Grading All of Arsenal's Players for the 2012-13 Season
With fourth place within reach heading into the final week, there is still time for last-ditch heroics (or indeed blunders) in Arsenal's 2012-13 season, but for the most part, we already know how each of the players will be judged.
It has been an interesting season for Arsenal. There were spells when Champions League football next season seemed an implausible dream; then there were also glimpses of real potential to return to challenger status.
Based on both team and individual performances—i.e. results as well as factors like key passes, goals, assists, clearances and interceptions, for example— here are Arsenal's 2012-13 player grades.
Arsenal carried a number of senior players on their books who quite literally did not make the grade in 2012-13.
Nicklas Bendtner, Denilson and Johan Djourou all spent the entire season on loan as a presumed precursor to sale. They were joined by Andre Santos and Marouane Chamakh in January after ignominious spells with the first team.
Emmanuel Frimpong similarly appeared to be winding down his marginalised Arsenal career while on loan at Fulham—a move likely to be made permanent this summer—while Ryo Miyaichi and Ju-Young Park continued loan spells still hopeful of a future chance with Arsenal.
Some players remained in the Arsenal first team but, whether through injury or simple lack of opportunity, did not play enough to make a significant contribution.
The perennially unlucky Abou Diaby counts among these, along with Andrey Arshavin, Lukasz Fabianski, Sebastien Squillaci and Francis Coquelin.
Tomas Rosicky and Nacho Monreal both saw similarly limited playing time, but still made a significant impact on Arsenal's season, coming into the side and performing admirably in the team's crucial late-season surge of form.
Both scored decisive goals in the Premier League, provided key passes and assists, and Rosicky turned in two Man of the Match performances from just six Premier League starts.
Third-choice goalkeeper Vito Mannone, too, deserves an honourable mention for his deputy spell in the first half of the season, when he managed three clean sheets and made EA Sports' Player Performance Index Premier League Team of the Week once.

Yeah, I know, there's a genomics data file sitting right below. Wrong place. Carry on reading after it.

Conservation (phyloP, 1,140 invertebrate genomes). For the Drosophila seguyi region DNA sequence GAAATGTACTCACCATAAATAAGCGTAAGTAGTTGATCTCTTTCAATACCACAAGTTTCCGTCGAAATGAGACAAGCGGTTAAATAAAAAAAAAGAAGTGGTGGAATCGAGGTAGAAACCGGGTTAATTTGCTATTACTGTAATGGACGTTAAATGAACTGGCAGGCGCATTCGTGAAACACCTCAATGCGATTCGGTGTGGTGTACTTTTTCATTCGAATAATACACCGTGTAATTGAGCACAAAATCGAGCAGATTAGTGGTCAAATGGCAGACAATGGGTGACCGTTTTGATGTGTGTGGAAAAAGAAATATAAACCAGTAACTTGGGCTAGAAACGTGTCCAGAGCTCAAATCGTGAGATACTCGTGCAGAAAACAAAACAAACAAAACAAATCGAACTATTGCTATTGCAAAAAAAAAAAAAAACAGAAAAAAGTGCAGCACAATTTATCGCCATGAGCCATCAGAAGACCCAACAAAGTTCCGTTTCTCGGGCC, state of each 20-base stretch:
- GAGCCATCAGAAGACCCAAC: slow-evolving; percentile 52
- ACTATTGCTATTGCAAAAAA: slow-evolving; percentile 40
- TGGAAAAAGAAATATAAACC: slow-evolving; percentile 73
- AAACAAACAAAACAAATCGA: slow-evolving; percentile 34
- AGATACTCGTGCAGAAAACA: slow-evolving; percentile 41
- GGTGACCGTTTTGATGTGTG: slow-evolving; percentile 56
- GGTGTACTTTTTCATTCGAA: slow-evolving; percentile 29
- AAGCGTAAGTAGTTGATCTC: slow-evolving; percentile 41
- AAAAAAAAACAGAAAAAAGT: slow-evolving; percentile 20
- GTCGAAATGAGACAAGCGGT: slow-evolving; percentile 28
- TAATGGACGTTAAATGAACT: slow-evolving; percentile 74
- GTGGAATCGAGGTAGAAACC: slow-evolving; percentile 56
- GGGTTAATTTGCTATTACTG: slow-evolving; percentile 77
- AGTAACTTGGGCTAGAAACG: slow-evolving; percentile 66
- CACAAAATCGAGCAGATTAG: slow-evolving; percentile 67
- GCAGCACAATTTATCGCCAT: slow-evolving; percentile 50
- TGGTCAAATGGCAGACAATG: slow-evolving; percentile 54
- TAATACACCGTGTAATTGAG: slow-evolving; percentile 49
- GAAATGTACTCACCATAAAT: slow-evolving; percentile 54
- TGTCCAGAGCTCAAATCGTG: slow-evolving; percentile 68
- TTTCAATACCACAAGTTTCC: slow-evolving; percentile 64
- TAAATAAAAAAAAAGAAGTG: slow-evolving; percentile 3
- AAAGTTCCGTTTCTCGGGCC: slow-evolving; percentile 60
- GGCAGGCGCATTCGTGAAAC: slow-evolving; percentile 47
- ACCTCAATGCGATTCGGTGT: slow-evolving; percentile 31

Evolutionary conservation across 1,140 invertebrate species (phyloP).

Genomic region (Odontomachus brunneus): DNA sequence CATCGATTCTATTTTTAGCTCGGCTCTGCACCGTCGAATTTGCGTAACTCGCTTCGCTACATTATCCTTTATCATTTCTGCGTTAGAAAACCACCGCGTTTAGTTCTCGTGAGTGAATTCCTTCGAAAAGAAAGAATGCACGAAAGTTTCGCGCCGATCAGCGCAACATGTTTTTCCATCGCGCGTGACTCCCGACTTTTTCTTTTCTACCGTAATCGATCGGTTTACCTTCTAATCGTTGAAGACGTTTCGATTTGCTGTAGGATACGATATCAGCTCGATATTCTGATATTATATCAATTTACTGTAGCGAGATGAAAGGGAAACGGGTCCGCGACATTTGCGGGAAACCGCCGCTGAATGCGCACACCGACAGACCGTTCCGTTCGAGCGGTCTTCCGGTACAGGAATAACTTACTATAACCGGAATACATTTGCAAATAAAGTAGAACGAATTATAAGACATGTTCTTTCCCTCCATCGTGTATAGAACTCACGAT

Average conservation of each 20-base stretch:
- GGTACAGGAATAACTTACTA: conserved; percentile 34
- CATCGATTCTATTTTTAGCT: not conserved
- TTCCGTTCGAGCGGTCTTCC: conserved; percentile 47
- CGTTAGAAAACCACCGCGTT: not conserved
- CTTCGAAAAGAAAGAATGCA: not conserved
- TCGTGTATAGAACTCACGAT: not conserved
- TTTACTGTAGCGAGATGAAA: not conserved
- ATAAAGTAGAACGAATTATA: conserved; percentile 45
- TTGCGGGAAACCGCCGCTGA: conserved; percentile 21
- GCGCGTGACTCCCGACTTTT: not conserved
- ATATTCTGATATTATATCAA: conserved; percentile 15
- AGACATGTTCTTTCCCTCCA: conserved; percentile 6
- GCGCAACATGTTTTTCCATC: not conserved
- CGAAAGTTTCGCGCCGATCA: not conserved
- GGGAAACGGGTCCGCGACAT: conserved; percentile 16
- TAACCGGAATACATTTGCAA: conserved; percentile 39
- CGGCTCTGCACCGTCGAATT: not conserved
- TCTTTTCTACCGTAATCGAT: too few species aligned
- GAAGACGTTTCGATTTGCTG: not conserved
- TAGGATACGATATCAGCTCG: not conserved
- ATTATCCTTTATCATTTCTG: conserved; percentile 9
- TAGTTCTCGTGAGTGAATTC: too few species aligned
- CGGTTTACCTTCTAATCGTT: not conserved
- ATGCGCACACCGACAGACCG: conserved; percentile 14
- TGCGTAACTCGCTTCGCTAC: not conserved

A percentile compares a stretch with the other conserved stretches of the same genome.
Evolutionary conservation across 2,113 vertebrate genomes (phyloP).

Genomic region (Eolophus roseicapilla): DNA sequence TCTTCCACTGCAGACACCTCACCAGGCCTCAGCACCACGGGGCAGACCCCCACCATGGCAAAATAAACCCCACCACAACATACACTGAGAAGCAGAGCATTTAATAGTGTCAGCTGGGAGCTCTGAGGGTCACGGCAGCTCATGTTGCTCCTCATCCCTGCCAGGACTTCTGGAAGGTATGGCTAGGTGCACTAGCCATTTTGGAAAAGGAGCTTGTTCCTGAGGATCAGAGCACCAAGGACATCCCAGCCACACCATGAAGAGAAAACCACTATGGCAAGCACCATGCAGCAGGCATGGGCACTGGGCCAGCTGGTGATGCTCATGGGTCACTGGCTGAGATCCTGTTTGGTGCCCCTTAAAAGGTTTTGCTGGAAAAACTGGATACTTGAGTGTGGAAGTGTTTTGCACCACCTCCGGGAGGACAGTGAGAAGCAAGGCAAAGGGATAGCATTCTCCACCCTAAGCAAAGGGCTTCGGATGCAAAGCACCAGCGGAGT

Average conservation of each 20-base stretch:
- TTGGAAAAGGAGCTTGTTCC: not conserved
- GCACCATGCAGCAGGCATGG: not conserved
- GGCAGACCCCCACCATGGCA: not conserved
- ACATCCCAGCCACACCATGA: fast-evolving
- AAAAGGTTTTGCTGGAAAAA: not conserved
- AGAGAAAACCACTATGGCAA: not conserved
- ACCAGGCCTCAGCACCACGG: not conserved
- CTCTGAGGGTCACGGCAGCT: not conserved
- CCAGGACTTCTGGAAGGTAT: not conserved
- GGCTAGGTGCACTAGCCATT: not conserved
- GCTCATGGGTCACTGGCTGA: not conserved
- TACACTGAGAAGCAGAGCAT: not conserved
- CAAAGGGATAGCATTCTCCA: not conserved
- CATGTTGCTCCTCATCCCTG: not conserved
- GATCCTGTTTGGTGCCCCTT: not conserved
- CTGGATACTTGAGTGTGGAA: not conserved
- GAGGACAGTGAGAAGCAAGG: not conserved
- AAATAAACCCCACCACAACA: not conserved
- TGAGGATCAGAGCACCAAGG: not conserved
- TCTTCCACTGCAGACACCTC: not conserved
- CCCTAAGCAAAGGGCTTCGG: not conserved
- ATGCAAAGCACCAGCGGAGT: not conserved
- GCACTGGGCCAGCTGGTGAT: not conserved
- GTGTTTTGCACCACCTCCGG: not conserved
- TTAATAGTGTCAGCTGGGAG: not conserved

Questions remain over Arsenal's goalkeeping situation, as evidenced by the persistent rumours linking the club with summer transfer moves in the position.
Yet in 2012-13, Wojciech Szczesny established a decent claim that he deserves the No. 1 spot definitively.
With a save percentage that rivals that of the league's top keepers (at over 75 percent, lower than David De Gea but higher than Joe Hart, Hugo Lloris and Michel Vorm), Szczesny has undoubtedly contributed to Arsenal's excellent defensive record.
On the other hand, he committed three individual errors that led to goals, a statistic illustrative of the occasional chaotic moments he can be prone to.
At 23, such moments are hardly unexpected, and Szczesny responded exceptionally well when Arsene Wenger dropped him for a few games following the Tottenham loss—a good sign that he is maturing ahead of schedule.
First-choice right-back Bacary Sagna had a mixed season, but serendipitously came into form (along with many of his teammates) towards the end of the season.
Returning in October from a leg fracture, Sagna displayed sometimes lacklustre, sometimes inexplicably erratic form that some conjectured was linked to a desire to leave the club this summer.
This speculation appeared embarrassingly wrong-headed when the Frenchman turned in an excellent performance as emergency deputy at centre-back away to Sunderland in February.
After another minor injury setback, Sagna has contributed well to Arsenal's successful run-in—despite the penalty conceded to Man United.
With Sagna out injured at the beginning of the season, and sporadically midseason, Carl Jenkinson was given the opportunity to prove his competence at right-back.
The young Englishman performed admirably, showing tremendous improvement from last season and cementing his bid as a potential future starter.
Statistically, Jenkinson's numbers were hurt by appearing in a disproportionate number of losses—arguably partly a product of featuring during spells of bad team form—and by collecting one of the side's few red cards this season.
His performances sometimes showed an understandable lack of polish, but Jenkinson ably exhibited a potential Wenger will be pleased with.
While the rest of the team enjoyed a marked upturn in fortunes in the last third of the season, club captain Thomas Vermaelen's stock shot in the opposite direction.
Statistically, it was an uncharacteristically weak season for the Belgian. Most damningly, Arsenal led the Premier League in goals conceded directly from individual errors, and Vermaelen was one of the main culprits.
His often unnervingly hesitant performances ultimately led to Wenger dropping him for a favoured partnership of Laurent Koscielny and Per Mertesacker.
Vermaelen will have to prove himself dramatically to challenge that winning duo.
2012-13 was a year of tremendous development for Koscielny.